Even before the consultation has begun the reform has proved hugely unpopular with one strike already called and others planned as unions vow to oppose it every step of the way. 

The 2023 Budget

As is usual in Autumn, the Finance Minister has produced a budget for the year ahead – normally these are debated in parliament in September or October and measures come into effect in January. 

The detail: The main thrust of the budget is to protect households and the French economy from inflation and the cost-of-living crisis – extending measures like energy price caps and raising salaries for public-sector employees.

To finance the package, the French government is hoping to borrow a record €270 billion. French finance minister, Bruno Le Maire, explained during a press conference that “there’s a large amount of spending because of gas,” calling it a “protective budget at a time of great uncertainties.”

It’s important to note that the figures in the budget only add up if pension reform is passed as the government intends.

Status: The budget will be discussed in parliament starting on October 10th. 

The centre-right party, Les Républicains (LR) has already expressed its disapproval of the budget and indicated that its MPs do not intend to vote for it. If the LR abstains from voting, then the presidential majority ought to be able to push the budget through with a simple majority.

However, if the LR votes against the budget, then this could force the government to use Article 49.3. 

Other opposition groups, such as the left-wing Nupes coalition and Marine Le Pen’s Rassemblement National, will put pressure on Macron’s majority to include a tax on the “super-profits” (windfall profits) of large companies who benefited from the energy crisis and pandemic.

Other topics

Lawmakers will likely also consider the topic of abortion this fall. Members of President Macron’s coalition, as well as those in the left-wing Nupes alliance, have called for the right to abortion to be enshrined in the French constitution – after the United States’ Supreme Court did away with the right to abortion in the US.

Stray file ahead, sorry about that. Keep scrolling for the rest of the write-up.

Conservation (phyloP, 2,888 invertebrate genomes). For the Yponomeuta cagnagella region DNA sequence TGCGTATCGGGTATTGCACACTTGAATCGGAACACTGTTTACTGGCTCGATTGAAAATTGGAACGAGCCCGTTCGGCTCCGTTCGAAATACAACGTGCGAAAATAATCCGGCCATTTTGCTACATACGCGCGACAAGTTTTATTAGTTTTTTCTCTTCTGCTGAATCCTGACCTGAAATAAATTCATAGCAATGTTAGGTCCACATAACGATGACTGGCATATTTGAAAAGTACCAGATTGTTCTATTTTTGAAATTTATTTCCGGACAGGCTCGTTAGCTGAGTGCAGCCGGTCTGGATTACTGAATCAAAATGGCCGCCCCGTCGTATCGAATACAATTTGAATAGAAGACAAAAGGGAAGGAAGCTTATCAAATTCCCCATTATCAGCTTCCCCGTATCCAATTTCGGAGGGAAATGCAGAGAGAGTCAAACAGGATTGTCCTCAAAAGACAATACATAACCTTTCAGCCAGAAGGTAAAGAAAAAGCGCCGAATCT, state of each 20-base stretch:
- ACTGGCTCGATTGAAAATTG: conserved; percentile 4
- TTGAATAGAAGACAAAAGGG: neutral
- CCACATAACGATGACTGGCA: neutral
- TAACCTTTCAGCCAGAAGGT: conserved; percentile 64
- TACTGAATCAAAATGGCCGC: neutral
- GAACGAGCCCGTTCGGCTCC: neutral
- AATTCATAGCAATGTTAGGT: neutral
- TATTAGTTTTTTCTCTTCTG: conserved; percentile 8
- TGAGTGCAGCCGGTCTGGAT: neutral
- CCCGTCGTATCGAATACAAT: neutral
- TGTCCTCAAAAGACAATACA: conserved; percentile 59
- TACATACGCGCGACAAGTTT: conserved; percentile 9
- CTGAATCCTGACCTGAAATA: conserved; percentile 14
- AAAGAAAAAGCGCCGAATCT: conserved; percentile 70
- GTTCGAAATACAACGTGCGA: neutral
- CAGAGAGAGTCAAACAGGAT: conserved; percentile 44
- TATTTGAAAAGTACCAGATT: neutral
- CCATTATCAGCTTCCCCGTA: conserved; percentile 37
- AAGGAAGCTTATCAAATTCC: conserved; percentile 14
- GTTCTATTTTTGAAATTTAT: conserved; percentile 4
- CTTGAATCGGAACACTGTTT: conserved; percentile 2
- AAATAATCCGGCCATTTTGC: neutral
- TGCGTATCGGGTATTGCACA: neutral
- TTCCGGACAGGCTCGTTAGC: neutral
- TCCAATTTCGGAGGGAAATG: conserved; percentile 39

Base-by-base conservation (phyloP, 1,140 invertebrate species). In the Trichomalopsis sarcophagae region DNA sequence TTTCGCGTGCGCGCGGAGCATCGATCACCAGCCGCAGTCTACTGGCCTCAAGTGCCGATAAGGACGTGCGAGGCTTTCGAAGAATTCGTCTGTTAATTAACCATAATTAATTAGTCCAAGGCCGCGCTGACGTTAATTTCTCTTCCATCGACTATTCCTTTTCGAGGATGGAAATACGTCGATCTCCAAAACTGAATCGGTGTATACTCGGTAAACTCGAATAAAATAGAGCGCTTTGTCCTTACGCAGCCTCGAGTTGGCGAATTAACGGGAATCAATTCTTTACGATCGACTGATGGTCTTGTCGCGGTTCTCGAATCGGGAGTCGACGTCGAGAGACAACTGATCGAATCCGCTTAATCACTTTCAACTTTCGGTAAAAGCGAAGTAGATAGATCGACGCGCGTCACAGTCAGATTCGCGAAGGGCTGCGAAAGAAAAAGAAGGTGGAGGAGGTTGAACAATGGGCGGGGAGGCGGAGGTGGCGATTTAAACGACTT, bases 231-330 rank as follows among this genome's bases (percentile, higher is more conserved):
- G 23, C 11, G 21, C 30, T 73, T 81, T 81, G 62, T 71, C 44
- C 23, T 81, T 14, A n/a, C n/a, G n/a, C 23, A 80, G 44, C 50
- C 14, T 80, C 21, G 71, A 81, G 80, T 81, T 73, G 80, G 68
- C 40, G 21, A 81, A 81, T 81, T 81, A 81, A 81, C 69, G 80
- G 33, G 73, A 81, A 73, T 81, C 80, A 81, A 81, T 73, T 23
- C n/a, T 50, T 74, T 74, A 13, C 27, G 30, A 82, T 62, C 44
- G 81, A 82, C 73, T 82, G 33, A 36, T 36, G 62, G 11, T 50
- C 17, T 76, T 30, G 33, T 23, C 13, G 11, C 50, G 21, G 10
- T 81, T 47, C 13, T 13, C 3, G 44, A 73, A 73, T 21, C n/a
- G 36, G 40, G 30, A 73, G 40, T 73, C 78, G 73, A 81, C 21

The green party plans to introduce a bill to make abortion a constitutional right on October 19th.

The War in Ukraine will also be on the agenda, particularly the question of sanctions. 

Debates began on October 3rd, and were marked by disagreements between the Presidential majority and the far-right Rassemblement National, whose MPs have criticised the “counterproductive impact of sanctions” on the the cost of living crisis in France. Meanwhile, the prime minister referenced plans to provide aid for French households who have hosted Ukrainian refugees, as well as her continued support for sanctions against Russia.

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POLITICS

‘A good thing’ for footballers to express values, says France’s PM

France's Prime Minister Elisabeth Borne - speaking in Berlin - said that footballers should be allowed to express their values, amid controversy over FIFA's stance against the 'OneLove' armband on the pitch.

'A good thing' for footballers to express values, says France's PM

“There are rules for what happens on the field but I think it’s a good thing for players to be able to express themselves on the values that we obviously completely share, while respecting the rules of the tournament,” said Borne at a press conference in Berlin on Friday.

Germany’s players made headlines before Wednesday’s shock loss to Japan when the team lined up for their pre-match photo with their hands covering their mouths after FIFA’s threat to sanction players wearing the rainbow-themed armband.

Seven European nations, including Germany, had previously planned for their captains to wear the armband, but backed down over FIFA’s warning.

Following Germany’s action, Wales and the Netherlands have since come out to say they would not mirror the protest.

Borne’s visit to Germany was her first since she was named to her post in May.

Following talks with German Chancellor Olaf Scholz, the two leaders signed an agreement for “mutual support” on “guaranteeing their energy supplies”.

Concrete measures outlined in the deal include France sending Germany gas supplies as Berlin seeks to make up for gaping holes in deliveries from Russia.

Germany meanwhile would help France “secure its electricity supplies over winter”, according to the document.

France had since 1981 been a net exporter of electricity to its neighbours because of its nuclear plants. But maintenance issues dogging the plants have left France at risk of power cuts in case of an extremely cold winter.

The two leaders also affirmed their countries’ commitment to backing Ukraine “to the end of” its conflict with invaders Russia.